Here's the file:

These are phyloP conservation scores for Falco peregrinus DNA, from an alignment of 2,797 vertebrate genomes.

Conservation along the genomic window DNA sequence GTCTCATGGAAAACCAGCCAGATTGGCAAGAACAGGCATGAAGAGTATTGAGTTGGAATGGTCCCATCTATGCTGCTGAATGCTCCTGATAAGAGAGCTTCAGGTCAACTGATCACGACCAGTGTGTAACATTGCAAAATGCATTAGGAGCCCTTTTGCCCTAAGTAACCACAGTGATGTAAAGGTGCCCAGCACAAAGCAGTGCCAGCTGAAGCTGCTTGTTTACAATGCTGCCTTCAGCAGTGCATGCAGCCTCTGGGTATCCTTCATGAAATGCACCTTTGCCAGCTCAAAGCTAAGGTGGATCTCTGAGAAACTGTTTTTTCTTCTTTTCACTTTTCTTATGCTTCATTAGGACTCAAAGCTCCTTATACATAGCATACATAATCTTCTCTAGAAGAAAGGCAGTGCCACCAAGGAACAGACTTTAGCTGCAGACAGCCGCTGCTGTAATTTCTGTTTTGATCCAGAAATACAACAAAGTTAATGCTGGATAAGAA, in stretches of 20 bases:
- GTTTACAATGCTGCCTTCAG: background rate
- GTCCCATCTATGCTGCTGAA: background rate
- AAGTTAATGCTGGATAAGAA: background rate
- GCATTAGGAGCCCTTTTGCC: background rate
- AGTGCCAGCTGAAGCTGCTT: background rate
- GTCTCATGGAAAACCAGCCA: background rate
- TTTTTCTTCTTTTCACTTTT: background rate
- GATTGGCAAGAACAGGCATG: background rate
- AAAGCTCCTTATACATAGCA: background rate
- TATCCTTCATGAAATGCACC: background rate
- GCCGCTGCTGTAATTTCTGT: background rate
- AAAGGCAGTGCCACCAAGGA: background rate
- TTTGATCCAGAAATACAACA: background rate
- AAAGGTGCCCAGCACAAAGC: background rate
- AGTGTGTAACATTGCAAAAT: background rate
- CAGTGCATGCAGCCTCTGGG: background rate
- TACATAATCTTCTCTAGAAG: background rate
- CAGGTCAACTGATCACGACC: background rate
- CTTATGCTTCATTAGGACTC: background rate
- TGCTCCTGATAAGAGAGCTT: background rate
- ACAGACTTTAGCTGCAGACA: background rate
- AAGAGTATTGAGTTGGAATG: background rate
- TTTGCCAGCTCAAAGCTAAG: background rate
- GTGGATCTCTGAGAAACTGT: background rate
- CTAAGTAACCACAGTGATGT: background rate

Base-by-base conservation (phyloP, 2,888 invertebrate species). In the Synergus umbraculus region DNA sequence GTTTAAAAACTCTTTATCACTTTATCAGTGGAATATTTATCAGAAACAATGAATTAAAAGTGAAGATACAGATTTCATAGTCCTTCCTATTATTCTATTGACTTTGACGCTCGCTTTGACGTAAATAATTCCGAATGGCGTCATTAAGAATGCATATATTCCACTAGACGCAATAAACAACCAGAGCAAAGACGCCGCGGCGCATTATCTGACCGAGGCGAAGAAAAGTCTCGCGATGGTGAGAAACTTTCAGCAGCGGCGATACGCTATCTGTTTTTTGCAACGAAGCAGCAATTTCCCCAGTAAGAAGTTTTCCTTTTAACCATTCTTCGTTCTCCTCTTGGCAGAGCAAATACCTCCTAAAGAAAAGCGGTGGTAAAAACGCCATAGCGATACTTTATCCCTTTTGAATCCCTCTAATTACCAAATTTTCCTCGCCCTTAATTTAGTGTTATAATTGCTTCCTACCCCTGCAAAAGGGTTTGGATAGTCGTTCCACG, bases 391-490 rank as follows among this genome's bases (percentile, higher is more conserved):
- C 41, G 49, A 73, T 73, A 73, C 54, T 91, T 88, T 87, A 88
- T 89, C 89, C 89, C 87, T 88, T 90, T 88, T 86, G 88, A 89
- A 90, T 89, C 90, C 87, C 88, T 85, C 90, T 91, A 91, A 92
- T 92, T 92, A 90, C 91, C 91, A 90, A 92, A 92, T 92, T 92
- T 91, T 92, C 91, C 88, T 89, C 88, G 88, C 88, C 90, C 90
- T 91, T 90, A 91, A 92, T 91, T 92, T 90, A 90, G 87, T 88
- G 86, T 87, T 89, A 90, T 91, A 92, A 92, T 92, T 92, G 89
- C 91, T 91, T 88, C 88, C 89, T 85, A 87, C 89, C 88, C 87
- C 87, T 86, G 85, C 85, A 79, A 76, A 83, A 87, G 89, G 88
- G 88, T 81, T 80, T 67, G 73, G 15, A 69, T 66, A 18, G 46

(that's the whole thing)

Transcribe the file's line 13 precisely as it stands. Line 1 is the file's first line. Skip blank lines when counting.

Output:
- GCCGCTGCTGTAATTTCTGT: background rate